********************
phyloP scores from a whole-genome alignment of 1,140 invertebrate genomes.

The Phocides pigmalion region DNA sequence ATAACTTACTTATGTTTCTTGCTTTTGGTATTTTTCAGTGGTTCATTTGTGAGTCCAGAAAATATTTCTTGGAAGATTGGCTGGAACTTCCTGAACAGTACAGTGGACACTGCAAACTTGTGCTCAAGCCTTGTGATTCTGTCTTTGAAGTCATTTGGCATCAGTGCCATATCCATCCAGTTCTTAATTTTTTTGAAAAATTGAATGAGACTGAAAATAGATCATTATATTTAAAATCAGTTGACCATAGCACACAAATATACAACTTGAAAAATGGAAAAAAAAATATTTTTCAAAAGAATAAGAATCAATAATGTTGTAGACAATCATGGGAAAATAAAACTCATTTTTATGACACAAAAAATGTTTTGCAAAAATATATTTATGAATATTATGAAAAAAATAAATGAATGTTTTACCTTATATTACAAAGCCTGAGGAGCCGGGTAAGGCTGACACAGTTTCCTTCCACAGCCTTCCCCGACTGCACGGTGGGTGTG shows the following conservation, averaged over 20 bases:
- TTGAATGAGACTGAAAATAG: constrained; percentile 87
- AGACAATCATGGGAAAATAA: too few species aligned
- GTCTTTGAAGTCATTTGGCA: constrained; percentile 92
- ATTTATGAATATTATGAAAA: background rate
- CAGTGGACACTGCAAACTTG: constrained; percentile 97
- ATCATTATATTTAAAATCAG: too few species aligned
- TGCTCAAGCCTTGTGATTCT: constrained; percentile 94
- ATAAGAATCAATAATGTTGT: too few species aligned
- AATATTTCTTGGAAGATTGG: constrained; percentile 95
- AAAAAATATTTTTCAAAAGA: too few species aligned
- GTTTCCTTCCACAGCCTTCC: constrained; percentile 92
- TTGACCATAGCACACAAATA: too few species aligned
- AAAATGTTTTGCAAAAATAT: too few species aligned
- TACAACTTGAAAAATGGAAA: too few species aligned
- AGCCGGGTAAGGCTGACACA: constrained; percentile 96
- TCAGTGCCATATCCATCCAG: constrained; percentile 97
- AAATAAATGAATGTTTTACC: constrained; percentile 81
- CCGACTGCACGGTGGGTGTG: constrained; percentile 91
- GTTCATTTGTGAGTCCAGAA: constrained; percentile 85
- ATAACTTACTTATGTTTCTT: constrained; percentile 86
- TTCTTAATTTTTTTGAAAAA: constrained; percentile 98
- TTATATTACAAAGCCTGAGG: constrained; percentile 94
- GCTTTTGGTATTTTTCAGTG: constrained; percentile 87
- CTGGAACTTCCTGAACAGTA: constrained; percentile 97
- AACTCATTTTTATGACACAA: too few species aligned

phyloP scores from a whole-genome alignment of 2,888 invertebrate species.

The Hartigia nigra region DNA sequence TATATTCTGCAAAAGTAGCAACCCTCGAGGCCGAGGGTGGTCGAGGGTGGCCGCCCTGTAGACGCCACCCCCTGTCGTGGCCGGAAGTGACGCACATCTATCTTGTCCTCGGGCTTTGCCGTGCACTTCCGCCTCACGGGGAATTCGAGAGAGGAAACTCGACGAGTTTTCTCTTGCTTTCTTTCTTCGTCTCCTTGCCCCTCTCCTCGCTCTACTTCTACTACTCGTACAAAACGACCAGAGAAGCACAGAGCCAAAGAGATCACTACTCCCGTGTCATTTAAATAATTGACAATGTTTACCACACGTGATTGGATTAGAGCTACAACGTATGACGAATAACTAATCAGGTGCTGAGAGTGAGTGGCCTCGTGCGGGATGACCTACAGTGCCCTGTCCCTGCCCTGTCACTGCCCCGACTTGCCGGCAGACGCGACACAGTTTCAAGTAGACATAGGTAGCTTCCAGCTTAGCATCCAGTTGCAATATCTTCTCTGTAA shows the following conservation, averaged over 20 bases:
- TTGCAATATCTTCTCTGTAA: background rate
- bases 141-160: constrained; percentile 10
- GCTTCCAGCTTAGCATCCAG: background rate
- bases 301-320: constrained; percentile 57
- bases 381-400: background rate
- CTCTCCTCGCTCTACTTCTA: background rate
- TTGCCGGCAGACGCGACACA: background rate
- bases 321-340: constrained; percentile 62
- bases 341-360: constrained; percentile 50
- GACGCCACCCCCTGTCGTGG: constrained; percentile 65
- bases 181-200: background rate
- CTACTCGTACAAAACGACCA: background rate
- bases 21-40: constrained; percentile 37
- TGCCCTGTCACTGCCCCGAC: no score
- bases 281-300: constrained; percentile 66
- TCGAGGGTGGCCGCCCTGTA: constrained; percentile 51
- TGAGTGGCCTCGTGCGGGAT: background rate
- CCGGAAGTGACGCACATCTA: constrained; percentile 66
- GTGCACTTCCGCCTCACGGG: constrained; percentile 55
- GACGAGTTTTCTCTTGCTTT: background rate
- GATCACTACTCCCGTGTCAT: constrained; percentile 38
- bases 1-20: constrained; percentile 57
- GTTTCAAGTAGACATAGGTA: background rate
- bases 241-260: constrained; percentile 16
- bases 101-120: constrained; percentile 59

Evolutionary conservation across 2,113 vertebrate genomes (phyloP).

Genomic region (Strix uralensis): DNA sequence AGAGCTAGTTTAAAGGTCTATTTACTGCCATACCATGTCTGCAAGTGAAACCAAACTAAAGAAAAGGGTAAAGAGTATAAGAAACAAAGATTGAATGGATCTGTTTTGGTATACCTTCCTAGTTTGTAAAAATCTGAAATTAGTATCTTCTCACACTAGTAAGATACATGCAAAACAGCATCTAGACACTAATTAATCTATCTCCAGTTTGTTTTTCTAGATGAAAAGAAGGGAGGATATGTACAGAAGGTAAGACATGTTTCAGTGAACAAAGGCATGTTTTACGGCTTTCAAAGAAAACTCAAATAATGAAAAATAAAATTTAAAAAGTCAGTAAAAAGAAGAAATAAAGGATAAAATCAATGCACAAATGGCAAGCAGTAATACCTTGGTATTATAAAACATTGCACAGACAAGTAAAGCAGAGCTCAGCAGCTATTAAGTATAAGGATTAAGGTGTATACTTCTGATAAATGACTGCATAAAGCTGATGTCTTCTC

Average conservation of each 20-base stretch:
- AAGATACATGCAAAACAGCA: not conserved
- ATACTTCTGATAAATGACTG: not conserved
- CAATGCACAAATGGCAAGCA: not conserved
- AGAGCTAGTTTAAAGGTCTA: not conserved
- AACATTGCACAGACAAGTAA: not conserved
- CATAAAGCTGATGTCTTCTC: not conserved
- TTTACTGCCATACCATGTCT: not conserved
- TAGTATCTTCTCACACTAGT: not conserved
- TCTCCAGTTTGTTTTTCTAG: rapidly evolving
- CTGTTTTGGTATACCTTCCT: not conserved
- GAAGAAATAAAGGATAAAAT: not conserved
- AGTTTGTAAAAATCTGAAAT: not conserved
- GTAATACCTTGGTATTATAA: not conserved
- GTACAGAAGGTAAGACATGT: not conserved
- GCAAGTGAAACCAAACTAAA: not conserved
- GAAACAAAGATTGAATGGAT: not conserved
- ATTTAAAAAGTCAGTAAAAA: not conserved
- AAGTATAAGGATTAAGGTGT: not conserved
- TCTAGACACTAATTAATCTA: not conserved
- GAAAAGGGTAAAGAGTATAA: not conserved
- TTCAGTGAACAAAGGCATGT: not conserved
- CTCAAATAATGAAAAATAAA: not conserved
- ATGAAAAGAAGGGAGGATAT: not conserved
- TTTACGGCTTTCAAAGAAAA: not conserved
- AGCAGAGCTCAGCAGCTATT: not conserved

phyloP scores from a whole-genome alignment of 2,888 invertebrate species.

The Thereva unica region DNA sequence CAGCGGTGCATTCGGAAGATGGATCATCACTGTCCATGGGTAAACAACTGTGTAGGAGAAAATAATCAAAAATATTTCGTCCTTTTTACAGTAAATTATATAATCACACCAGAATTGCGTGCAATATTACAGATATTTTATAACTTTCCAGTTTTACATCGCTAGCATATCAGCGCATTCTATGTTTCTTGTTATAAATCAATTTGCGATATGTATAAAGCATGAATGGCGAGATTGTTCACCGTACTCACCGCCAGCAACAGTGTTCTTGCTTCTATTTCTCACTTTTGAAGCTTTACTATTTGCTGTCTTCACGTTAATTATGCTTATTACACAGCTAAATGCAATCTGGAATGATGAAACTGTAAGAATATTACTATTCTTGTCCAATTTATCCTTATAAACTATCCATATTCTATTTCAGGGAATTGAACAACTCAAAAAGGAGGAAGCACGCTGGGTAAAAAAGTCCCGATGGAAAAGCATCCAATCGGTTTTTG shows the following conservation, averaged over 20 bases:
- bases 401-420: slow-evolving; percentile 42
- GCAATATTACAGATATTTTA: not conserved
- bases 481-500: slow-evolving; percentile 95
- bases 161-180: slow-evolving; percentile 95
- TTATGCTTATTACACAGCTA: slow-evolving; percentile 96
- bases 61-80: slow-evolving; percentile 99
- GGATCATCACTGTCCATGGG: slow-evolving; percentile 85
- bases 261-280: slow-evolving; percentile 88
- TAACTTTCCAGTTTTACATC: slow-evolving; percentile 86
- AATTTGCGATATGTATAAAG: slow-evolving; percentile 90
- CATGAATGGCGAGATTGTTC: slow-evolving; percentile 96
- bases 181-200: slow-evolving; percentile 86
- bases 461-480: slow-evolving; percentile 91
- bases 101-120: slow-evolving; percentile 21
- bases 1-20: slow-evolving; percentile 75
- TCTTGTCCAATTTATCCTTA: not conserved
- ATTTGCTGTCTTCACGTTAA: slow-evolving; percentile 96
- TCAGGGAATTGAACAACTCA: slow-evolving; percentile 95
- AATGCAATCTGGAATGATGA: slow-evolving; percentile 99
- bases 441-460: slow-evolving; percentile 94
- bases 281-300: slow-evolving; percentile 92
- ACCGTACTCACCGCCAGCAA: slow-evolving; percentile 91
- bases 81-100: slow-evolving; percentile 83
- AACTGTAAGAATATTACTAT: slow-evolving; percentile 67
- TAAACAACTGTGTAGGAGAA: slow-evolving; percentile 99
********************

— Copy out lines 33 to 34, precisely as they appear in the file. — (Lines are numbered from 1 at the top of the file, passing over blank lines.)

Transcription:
- bases 301-320: constrained; percentile 57
- bases 381-400: background rate